It’s really tempting to describe Grave Miasma as “catchy.” Now, my definition of catchy probably isn’t the same as everyone else’s, and this is probably a tough sell for anyone with an aversion to changing time signatures, wretched vocal barks and melodies that rise and descend and snake around typical three-chord structures in elusive fashion. But yeah, Grave Miasma’s second album, Abyss of Wrathful Deities, is pretty catchy! The London group’s approach to death metal is decidedly old-school, light on interludes and throat-clearing intros, but more than generous with the pummeling. Every track here is just weird enough to feel like a step into treacherous territory, but with more than enough ghoulish vintage energy to satisfy like death metal comfort food. I, in no way, mean this as a slight to the band—this is exactly the kind of death metal record I can listen to over and over without losing my taste for it, and the group’s precarious Tower of Babel riffs are a big reason for that, their weirdly ominous structures amounting to something that ends up, unexpectedly, being…well, catchy. (Dark Descent)
Horndal – Lake Drinker
I’m loath to say there aren’t many bands like Horndal anymore—that’s patently false, there are hundreds. But melodic, sludgy heavy metal isn’t as rich an area of innovation and inspiration as it once was. Don’t get me wrong—as long as High on Fire are still making records, all is right with the world. (Metal world, that is.) But it’s been a while since I’ve heard an album in that vein that offers the kind of pure riffing satisfaction that Horndal’s Lake Drinker does. The Swedish group’s sophomore album is a balance of post-hardcore dynamics with the big, brawny guitar sounds of mid-’00s sludge a la Mastodon’s Leviathan. Psychedelic elements creep in, as on the tense, simmering “Ruhr,” and there’s a punishing directness to their best songs, like in the galloping “Growing Graves” or the taut, searing “Town Burner.” Its accessibility doesn’t mask the fact that this is a record with sad, true story behind it, about the real-life town of Horndal was left devastated after the closure of a steel mill. If you’re going to rage against machines, or the multinational conglomerate that manufactures them, this record is an effective motivational soundtrack. (Prosthetic)
Oryx – Lamenting a Dead World
For a city that’s surrounded by natural beauty and often ranks in lists of the best places to live in the U.S. as well as the healthiest cities in the U.S., Denver has turned out some particularly wrenching, abrasive metal of late. Primitive Man is, of course, as uncompromising as it gets when it comes to harsh, skin-peeling sludge metal, but their contemporaries and neighbors in Oryx more than hold their own when it comes to being tenderized by guitars. Their new album Lamenting a Dead World is a slow drip of caustic venom, which in time reveals something more nuanced and haunting after a few tracks worth of acid-soak riffs. The dissonant, slo-mo pummel of leadoff track “Contempt” is thick and murky, but there’s a darkness and vileness to it that makes it feel almost more like death metal than sludge. That goes for most of the tracks here—the higher they get on the neck and the more suspended in tension these songs become, the more the atmosphere begins to resemble that of a fetid mausoleum. But on highlights like “Last Breath,” they also reveal an atmospheric contrast to their thick slabs of beef. On first listen, it’s the sheer heft of the band that leaves the greatest impact, but stick around a while, listen closer and get comfortable. There’s so much more to their sludge than, well, sludge. (Translation Loss)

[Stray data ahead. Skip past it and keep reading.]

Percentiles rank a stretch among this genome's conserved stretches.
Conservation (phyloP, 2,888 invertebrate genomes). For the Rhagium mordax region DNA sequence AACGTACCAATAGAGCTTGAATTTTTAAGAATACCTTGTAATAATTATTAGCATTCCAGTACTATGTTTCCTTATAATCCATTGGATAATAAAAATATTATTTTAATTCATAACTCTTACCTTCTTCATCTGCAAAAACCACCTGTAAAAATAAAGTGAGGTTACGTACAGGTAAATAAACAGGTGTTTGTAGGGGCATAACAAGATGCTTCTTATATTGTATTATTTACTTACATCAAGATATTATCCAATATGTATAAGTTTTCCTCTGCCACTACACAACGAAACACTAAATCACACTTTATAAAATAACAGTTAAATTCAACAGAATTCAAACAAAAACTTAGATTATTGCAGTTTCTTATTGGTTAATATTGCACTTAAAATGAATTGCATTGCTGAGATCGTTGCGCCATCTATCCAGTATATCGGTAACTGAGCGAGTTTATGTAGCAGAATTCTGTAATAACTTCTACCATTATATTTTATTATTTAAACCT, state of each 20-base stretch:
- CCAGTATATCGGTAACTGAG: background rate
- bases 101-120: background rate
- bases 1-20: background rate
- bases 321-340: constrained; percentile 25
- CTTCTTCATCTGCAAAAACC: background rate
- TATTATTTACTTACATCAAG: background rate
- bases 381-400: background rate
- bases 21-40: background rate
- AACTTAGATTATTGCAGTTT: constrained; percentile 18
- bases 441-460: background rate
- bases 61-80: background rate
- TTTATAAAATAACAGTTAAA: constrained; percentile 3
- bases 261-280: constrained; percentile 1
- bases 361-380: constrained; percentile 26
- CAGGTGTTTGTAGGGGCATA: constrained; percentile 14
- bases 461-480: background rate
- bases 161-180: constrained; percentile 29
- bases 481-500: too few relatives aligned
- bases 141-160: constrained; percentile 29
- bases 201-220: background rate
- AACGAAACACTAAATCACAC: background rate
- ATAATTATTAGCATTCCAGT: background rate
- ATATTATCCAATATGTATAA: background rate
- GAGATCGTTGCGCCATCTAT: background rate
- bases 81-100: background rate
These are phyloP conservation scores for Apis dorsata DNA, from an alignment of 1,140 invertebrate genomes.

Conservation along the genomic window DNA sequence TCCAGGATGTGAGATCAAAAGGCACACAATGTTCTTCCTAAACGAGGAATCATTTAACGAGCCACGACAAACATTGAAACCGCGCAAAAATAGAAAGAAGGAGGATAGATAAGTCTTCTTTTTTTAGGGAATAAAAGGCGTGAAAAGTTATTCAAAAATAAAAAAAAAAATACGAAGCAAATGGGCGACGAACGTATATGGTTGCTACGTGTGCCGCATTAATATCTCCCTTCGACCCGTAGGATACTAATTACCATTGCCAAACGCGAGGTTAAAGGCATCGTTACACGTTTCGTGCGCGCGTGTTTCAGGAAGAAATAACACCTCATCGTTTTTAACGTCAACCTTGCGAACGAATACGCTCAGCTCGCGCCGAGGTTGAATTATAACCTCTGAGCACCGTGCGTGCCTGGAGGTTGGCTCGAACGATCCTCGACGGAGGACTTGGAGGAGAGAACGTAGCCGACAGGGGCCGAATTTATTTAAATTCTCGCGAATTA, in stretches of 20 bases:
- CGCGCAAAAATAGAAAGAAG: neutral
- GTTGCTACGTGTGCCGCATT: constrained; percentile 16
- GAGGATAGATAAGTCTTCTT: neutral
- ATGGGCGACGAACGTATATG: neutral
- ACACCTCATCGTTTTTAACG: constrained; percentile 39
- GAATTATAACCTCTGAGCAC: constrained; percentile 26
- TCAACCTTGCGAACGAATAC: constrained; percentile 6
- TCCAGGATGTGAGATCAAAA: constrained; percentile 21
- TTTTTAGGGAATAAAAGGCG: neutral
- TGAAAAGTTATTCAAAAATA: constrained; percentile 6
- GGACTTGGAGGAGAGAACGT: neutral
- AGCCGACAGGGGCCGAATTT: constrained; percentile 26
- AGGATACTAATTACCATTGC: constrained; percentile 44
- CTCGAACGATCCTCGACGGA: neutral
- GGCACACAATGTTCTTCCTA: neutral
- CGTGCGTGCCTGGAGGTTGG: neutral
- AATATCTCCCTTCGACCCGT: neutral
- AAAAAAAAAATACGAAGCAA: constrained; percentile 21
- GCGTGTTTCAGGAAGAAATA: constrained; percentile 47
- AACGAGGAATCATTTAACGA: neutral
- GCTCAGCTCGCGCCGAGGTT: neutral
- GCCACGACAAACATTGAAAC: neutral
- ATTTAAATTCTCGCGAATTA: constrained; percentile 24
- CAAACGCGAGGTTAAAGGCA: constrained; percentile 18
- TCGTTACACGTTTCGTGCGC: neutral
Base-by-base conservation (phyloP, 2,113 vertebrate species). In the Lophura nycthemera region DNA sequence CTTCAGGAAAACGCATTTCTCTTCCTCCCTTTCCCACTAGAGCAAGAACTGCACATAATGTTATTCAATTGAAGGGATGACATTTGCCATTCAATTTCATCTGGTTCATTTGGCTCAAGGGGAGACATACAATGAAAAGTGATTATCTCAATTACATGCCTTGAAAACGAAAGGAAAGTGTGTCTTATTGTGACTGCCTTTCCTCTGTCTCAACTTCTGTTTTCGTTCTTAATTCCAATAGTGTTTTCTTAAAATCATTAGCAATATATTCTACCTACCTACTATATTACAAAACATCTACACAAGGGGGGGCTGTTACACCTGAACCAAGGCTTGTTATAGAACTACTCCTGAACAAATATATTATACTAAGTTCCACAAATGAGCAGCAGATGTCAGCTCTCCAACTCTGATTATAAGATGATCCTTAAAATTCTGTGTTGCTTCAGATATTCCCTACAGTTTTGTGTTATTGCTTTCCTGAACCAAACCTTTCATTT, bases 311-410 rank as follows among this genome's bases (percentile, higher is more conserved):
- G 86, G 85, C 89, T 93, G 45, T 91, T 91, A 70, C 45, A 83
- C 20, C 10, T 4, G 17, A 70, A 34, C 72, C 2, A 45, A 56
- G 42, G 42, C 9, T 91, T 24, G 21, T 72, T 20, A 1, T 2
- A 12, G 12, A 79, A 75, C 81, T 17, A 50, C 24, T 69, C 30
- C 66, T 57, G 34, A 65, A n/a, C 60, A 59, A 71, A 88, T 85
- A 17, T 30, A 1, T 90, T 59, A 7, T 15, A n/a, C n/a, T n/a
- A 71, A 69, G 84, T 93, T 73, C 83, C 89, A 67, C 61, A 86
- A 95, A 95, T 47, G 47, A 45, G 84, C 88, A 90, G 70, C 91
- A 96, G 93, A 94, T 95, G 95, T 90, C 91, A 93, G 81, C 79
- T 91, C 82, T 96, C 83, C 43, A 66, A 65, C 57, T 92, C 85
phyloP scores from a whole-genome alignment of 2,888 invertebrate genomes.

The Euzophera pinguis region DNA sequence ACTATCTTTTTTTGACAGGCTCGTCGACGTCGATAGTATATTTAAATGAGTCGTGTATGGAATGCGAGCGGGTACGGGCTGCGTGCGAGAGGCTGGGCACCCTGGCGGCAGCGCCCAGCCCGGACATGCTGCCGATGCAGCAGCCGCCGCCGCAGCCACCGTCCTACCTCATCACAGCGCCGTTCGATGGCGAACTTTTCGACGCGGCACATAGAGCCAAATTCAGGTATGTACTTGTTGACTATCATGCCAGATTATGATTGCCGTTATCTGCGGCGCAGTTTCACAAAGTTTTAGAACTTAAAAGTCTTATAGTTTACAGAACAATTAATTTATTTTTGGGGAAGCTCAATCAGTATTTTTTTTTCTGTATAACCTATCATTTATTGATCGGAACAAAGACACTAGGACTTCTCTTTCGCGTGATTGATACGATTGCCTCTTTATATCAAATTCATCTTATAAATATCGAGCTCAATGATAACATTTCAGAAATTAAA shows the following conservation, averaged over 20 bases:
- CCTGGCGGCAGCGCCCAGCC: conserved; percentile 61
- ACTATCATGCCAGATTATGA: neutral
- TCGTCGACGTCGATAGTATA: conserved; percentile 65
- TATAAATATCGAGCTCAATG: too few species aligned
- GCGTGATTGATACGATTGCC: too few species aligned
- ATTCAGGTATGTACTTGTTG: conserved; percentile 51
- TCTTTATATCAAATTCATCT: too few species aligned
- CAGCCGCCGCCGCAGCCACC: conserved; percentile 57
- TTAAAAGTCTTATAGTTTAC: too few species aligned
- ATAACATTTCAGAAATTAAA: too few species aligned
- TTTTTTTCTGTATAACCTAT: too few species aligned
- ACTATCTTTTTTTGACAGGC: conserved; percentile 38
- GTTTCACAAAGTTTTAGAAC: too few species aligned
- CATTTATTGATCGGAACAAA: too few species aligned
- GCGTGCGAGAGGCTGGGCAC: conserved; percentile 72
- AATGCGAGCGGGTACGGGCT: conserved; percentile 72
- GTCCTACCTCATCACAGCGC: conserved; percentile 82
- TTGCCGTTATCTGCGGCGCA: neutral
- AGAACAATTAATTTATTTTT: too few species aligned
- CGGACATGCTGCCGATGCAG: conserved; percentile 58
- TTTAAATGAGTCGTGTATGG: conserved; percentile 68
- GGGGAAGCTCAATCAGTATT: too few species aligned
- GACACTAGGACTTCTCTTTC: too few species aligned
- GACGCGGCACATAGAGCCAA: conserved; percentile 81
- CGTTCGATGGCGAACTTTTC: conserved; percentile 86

Steel Bearing Hand – Slay In Hell
The level of metal talent coming out of Texas in recent years is unavoidable, from Creeping Death to Frozen Soul—not to mention the massive influence of Power Trip. Add Steel Bearing Hand to that list, a Dallas-based band that plays a hybrid of vintage thrash gallop with death metal’s abrasiveness and pasted with black-and-white album art that might remind you of Bolt Thrower’s earliest releases. The music, however, is more rooted in classic thrash metal, the band’s lightning-speed power chord riffs driving each of the six songs on their outstanding sophomore album. In fact, if riffs are what you’re looking for—and yes, that is the theme of this month’s edition of Horns (the theme of every month’s edition of Horns?)—then you’ll get exactly what you’re looking for. They come in the form of dazzling Coroner-style wizardry in “Command of the Infernal Exarch,” slo-mo mosh-pit burliness in “Tombspawn,” and pure, satisfying chug in “Per Tenebras Ad Lucem.” Once they’re off, Steel Bearing Hand don’t let off the accelerator, and it’s a thrill just to watch them go. There’s so much happening in these songs, so much action, so much activity, and you never quite know where these songs are going to end up, but it’s a blast just to see how it all unfolds. (Carbonized)
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Jeff Terich is the founder and editor of Treble. He's been writing about music for 20 years and has been published at American Songwriter, Bandcamp Daily, Reverb, Spin, Stereogum, uDiscoverMusic, VinylMePlease and some others that he's forgetting right now. He's still not tired of it.